Falling revenues and a rising supplementary budget due to the UPDF activities in South Sudan, led the government to borrow an extra 700billion Uganda Shillings through issuance of treasury bills and bonds.
Known as domestic borrowing, the Uganda government had budgeted to borrow at least 1.02trillion Uganda Shillings but instead had to increase this to 1.7trillion. In the 2014/15 National Budget to be read on 12th June 2014, it is expected that government will borrow less. According to the budget estimates in the National Budget Framework Paper 2014/15, government will borrow 1.6trillion Uganda Shillings from the domestic market.
Dr Adam Mugume the Executive Director Research at Bank of Uganda (BOU) revealed that in a series of meetings with the IMF and Ministry of Finance, the government committed itself to less borrowing from the domestic scene.
The unplanned increments in borrowing had negative implications for the economy. Dr Mugume noted that led to a rise in the interest rates on the debt, meaning the government would have to pay more on domestic debt. Interest payments on domestic debt in 2014/15 are expected to grow to 997billion Uganda Shillings, up from 838billion Uganda Shillings in 2013/14.
Uganda Revenue Authority (URA) is expected to have a deficit of close to 500billion Uganda Shillings by end of June 2014 due to the poor performance of companies in during the financial year. The Ministry of Defense also requested for about 200billion Uganda Shillings to fund activities in South Sudan. The mission in South Sudan was unpredictable and so was the expenditure.
The IMF in its recent review of Uganda’s economy noted that government has to find options of increasing revenues, as it is a more sustainable model of financing government activities.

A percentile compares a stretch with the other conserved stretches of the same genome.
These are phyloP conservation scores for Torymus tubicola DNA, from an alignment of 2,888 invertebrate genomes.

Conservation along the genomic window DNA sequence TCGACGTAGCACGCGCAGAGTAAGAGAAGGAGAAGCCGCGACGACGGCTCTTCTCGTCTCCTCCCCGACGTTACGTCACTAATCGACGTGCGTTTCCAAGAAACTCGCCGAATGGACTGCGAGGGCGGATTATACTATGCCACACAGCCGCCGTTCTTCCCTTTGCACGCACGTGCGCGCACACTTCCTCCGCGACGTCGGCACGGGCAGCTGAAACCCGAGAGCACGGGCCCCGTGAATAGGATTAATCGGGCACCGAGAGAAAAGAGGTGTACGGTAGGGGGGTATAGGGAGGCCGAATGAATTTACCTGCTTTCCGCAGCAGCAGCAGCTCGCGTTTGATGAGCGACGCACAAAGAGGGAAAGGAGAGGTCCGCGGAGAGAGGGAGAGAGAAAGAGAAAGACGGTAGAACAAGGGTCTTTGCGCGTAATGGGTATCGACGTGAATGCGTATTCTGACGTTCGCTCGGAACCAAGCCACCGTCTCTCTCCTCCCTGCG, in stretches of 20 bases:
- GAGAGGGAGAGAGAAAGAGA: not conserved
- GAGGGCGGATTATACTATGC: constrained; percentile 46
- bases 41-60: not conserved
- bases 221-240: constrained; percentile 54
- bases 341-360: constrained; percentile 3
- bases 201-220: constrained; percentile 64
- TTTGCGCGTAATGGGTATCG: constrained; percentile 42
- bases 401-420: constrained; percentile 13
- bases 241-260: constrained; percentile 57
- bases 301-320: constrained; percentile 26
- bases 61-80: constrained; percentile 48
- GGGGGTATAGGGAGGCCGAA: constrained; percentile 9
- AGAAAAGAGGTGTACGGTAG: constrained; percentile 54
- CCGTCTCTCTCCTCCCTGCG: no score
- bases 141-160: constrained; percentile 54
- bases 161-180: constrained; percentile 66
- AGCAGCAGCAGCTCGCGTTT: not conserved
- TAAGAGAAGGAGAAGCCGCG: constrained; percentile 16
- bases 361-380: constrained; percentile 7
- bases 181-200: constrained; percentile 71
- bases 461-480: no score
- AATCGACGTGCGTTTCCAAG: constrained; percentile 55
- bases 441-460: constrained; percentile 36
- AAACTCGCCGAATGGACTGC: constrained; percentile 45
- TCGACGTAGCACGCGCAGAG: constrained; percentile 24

“Following the recent large shortfall in tax revenue and the risk of reductions in foreign aid, broadening the tax base and improving efficiency in tax administration are more critical than ever,” Ana Lucia Coronel, the Uganda IMF Senior Resident Representative said in the May review of the economy.
In December 2013, the IMF had also cautioned the Uganda government from borrowing more than what was recommended in the 2013/14 National Budget. In January 2014, Standard and Poor’s an International credit ratings agency downgraded Uganda’s ability to pay its debts to “B Stable” due to the rise in expenditure yet revenues remain low.
Asked on what assurances were there that the government will adhere to what has been budgeted for, Maria Kiwanuka, the Minister of Finance made a commitment by signing in the presence of the IMF and other officials from government. This however is not bidding, but if the government fails to adhere, then it sends all the wrong signals to the international market, which could increase borrowing costs for the government.